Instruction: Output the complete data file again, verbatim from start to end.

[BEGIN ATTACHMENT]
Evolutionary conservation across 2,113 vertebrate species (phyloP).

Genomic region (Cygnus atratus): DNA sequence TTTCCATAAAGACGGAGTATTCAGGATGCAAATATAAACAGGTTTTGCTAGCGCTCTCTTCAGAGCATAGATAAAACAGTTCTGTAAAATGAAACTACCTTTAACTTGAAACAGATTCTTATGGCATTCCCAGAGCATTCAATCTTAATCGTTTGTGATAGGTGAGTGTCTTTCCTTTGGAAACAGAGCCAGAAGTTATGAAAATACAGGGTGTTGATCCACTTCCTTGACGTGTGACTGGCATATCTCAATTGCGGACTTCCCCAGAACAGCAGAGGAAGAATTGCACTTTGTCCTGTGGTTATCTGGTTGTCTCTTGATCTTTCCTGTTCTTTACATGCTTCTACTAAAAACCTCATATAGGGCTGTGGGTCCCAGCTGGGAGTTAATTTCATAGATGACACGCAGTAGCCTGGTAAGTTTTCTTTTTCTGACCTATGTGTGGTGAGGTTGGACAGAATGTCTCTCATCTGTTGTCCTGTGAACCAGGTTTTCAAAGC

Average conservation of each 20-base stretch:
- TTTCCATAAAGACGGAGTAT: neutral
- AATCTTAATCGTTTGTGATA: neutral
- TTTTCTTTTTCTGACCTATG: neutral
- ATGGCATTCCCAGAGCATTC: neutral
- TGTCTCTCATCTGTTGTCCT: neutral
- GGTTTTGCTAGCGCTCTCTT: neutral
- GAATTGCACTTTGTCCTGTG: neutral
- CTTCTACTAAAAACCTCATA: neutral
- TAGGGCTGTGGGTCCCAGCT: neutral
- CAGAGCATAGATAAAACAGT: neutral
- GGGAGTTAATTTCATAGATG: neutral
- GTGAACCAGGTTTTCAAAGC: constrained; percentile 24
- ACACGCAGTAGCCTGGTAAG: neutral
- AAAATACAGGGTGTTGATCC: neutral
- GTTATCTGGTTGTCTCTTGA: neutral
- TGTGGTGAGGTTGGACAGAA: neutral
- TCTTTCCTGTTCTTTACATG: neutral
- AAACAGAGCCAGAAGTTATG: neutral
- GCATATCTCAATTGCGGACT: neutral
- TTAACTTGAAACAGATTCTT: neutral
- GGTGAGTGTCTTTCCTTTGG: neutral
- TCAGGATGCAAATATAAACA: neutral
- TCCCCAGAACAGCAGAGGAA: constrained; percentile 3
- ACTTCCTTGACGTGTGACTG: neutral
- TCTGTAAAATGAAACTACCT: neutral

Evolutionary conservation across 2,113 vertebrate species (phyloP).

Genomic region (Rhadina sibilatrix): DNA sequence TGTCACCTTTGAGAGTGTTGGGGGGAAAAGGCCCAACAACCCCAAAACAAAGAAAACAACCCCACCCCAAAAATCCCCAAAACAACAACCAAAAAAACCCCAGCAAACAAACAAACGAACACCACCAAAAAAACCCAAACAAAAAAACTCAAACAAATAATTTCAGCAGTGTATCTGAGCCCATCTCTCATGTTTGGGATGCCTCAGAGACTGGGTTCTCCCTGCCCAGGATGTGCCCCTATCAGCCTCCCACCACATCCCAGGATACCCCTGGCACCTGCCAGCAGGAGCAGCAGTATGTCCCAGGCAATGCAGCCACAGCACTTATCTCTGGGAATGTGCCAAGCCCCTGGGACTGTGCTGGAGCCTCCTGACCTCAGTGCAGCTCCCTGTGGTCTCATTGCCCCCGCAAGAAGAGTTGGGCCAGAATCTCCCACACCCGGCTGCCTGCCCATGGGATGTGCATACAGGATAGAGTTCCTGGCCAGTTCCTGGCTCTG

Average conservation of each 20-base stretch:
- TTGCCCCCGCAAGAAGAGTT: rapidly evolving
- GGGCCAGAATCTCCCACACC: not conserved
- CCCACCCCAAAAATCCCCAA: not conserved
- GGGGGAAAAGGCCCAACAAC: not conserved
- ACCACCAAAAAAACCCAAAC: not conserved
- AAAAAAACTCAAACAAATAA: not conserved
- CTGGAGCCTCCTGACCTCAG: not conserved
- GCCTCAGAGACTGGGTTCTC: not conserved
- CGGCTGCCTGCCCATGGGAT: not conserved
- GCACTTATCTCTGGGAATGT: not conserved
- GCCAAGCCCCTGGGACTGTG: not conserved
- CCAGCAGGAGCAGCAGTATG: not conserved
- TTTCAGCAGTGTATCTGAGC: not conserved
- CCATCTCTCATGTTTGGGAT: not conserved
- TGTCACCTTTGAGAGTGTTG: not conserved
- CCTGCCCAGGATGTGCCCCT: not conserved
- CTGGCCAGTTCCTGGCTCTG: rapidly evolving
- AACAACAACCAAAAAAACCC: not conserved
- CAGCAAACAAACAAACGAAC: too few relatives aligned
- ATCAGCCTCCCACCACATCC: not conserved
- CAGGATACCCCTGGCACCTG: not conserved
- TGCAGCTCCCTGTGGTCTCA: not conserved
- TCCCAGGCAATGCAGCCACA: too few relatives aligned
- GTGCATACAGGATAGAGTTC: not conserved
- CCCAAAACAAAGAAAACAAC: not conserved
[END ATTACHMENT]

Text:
Evolutionary conservation across 2,113 vertebrate species (phyloP).

Genomic region (Cygnus atratus): DNA sequence TTTCCATAAAGACGGAGTATTCAGGATGCAAATATAAACAGGTTTTGCTAGCGCTCTCTTCAGAGCATAGATAAAACAGTTCTGTAAAATGAAACTACCTTTAACTTGAAACAGATTCTTATGGCATTCCCAGAGCATTCAATCTTAATCGTTTGTGATAGGTGAGTGTCTTTCCTTTGGAAACAGAGCCAGAAGTTATGAAAATACAGGGTGTTGATCCACTTCCTTGACGTGTGACTGGCATATCTCAATTGCGGACTTCCCCAGAACAGCAGAGGAAGAATTGCACTTTGTCCTGTGGTTATCTGGTTGTCTCTTGATCTTTCCTGTTCTTTACATGCTTCTACTAAAAACCTCATATAGGGCTGTGGGTCCCAGCTGGGAGTTAATTTCATAGATGACACGCAGTAGCCTGGTAAGTTTTCTTTTTCTGACCTATGTGTGGTGAGGTTGGACAGAATGTCTCTCATCTGTTGTCCTGTGAACCAGGTTTTCAAAGC

Average conservation of each 20-base stretch:
- TTTCCATAAAGACGGAGTAT: neutral
- AATCTTAATCGTTTGTGATA: neutral
- TTTTCTTTTTCTGACCTATG: neutral
- ATGGCATTCCCAGAGCATTC: neutral
- TGTCTCTCATCTGTTGTCCT: neutral
- GGTTTTGCTAGCGCTCTCTT: neutral
- GAATTGCACTTTGTCCTGTG: neutral
- CTTCTACTAAAAACCTCATA: neutral
- TAGGGCTGTGGGTCCCAGCT: neutral
- CAGAGCATAGATAAAACAGT: neutral
- GGGAGTTAATTTCATAGATG: neutral
- GTGAACCAGGTTTTCAAAGC: constrained; percentile 24
- ACACGCAGTAGCCTGGTAAG: neutral
- AAAATACAGGGTGTTGATCC: neutral
- GTTATCTGGTTGTCTCTTGA: neutral
- TGTGGTGAGGTTGGACAGAA: neutral
- TCTTTCCTGTTCTTTACATG: neutral
- AAACAGAGCCAGAAGTTATG: neutral
- GCATATCTCAATTGCGGACT: neutral
- TTAACTTGAAACAGATTCTT: neutral
- GGTGAGTGTCTTTCCTTTGG: neutral
- TCAGGATGCAAATATAAACA: neutral
- TCCCCAGAACAGCAGAGGAA: constrained; percentile 3
- ACTTCCTTGACGTGTGACTG: neutral
- TCTGTAAAATGAAACTACCT: neutral

Evolutionary conservation across 2,113 vertebrate species (phyloP).

Genomic region (Rhadina sibilatrix): DNA sequence TGTCACCTTTGAGAGTGTTGGGGGGAAAAGGCCCAACAACCCCAAAACAAAGAAAACAACCCCACCCCAAAAATCCCCAAAACAACAACCAAAAAAACCCCAGCAAACAAACAAACGAACACCACCAAAAAAACCCAAACAAAAAAACTCAAACAAATAATTTCAGCAGTGTATCTGAGCCCATCTCTCATGTTTGGGATGCCTCAGAGACTGGGTTCTCCCTGCCCAGGATGTGCCCCTATCAGCCTCCCACCACATCCCAGGATACCCCTGGCACCTGCCAGCAGGAGCAGCAGTATGTCCCAGGCAATGCAGCCACAGCACTTATCTCTGGGAATGTGCCAAGCCCCTGGGACTGTGCTGGAGCCTCCTGACCTCAGTGCAGCTCCCTGTGGTCTCATTGCCCCCGCAAGAAGAGTTGGGCCAGAATCTCCCACACCCGGCTGCCTGCCCATGGGATGTGCATACAGGATAGAGTTCCTGGCCAGTTCCTGGCTCTG

Average conservation of each 20-base stretch:
- TTGCCCCCGCAAGAAGAGTT: rapidly evolving
- GGGCCAGAATCTCCCACACC: not conserved
- CCCACCCCAAAAATCCCCAA: not conserved
- GGGGGAAAAGGCCCAACAAC: not conserved
- ACCACCAAAAAAACCCAAAC: not conserved
- AAAAAAACTCAAACAAATAA: not conserved
- CTGGAGCCTCCTGACCTCAG: not conserved
- GCCTCAGAGACTGGGTTCTC: not conserved
- CGGCTGCCTGCCCATGGGAT: not conserved
- GCACTTATCTCTGGGAATGT: not conserved
- GCCAAGCCCCTGGGACTGTG: not conserved
- CCAGCAGGAGCAGCAGTATG: not conserved
- TTTCAGCAGTGTATCTGAGC: not conserved
- CCATCTCTCATGTTTGGGAT: not conserved
- TGTCACCTTTGAGAGTGTTG: not conserved
- CCTGCCCAGGATGTGCCCCT: not conserved
- CTGGCCAGTTCCTGGCTCTG: rapidly evolving
- AACAACAACCAAAAAAACCC: not conserved
- CAGCAAACAAACAAACGAAC: too few relatives aligned
- ATCAGCCTCCCACCACATCC: not conserved
- CAGGATACCCCTGGCACCTG: not conserved
- TGCAGCTCCCTGTGGTCTCA: not conserved
- TCCCAGGCAATGCAGCCACA: too few relatives aligned
- GTGCATACAGGATAGAGTTC: not conserved
- CCCAAAACAAAGAAAACAAC: not conserved